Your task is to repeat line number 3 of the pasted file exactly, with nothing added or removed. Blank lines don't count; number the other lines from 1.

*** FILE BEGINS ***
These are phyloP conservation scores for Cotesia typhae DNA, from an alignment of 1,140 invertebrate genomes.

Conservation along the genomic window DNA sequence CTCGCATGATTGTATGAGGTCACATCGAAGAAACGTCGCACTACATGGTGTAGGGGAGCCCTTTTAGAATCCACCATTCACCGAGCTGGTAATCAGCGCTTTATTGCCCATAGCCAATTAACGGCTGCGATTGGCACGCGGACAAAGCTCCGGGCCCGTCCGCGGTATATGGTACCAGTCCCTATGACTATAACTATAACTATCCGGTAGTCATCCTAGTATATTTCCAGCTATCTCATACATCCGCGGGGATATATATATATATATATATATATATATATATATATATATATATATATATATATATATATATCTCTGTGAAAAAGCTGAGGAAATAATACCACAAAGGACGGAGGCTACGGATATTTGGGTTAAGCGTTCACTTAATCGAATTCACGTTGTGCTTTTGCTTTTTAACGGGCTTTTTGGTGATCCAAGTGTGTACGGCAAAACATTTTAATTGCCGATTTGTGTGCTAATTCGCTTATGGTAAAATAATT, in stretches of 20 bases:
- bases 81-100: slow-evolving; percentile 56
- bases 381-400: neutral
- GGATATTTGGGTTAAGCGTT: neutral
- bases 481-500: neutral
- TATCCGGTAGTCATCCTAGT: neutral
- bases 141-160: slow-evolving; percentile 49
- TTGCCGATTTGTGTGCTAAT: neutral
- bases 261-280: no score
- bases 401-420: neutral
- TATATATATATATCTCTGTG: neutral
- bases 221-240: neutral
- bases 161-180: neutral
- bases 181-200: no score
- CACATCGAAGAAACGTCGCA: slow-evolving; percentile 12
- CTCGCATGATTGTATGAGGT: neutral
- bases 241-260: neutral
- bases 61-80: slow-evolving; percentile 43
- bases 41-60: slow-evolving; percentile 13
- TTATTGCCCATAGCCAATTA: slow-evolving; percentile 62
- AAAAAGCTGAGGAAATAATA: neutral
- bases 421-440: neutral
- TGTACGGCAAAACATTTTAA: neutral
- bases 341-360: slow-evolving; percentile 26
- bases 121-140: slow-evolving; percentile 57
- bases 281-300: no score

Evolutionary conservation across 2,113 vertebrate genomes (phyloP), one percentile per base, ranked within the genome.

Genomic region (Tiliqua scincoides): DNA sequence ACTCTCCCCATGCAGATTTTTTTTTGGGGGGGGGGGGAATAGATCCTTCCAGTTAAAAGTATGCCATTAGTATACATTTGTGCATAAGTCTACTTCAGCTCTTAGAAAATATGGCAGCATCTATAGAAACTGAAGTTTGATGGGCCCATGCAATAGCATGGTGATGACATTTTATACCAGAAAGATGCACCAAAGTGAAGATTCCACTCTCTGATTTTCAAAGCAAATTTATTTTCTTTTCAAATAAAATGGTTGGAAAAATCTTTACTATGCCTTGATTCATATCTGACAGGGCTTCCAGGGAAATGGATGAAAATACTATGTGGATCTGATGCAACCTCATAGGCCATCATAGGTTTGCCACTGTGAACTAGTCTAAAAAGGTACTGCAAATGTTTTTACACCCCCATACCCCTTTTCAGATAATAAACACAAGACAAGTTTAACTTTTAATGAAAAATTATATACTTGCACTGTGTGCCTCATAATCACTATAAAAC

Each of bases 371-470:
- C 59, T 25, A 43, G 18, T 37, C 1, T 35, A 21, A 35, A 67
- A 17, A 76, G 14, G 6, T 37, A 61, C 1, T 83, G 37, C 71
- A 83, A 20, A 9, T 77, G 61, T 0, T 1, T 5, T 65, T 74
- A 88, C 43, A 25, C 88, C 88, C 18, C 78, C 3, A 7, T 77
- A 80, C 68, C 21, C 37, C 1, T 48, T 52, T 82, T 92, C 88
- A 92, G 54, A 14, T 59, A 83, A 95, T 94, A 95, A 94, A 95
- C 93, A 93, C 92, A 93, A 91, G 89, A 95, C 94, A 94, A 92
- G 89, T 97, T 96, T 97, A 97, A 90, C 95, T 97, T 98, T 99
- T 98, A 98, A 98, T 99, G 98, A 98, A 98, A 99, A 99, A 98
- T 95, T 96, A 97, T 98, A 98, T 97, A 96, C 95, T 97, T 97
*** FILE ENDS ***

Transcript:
- bases 81-100: slow-evolving; percentile 56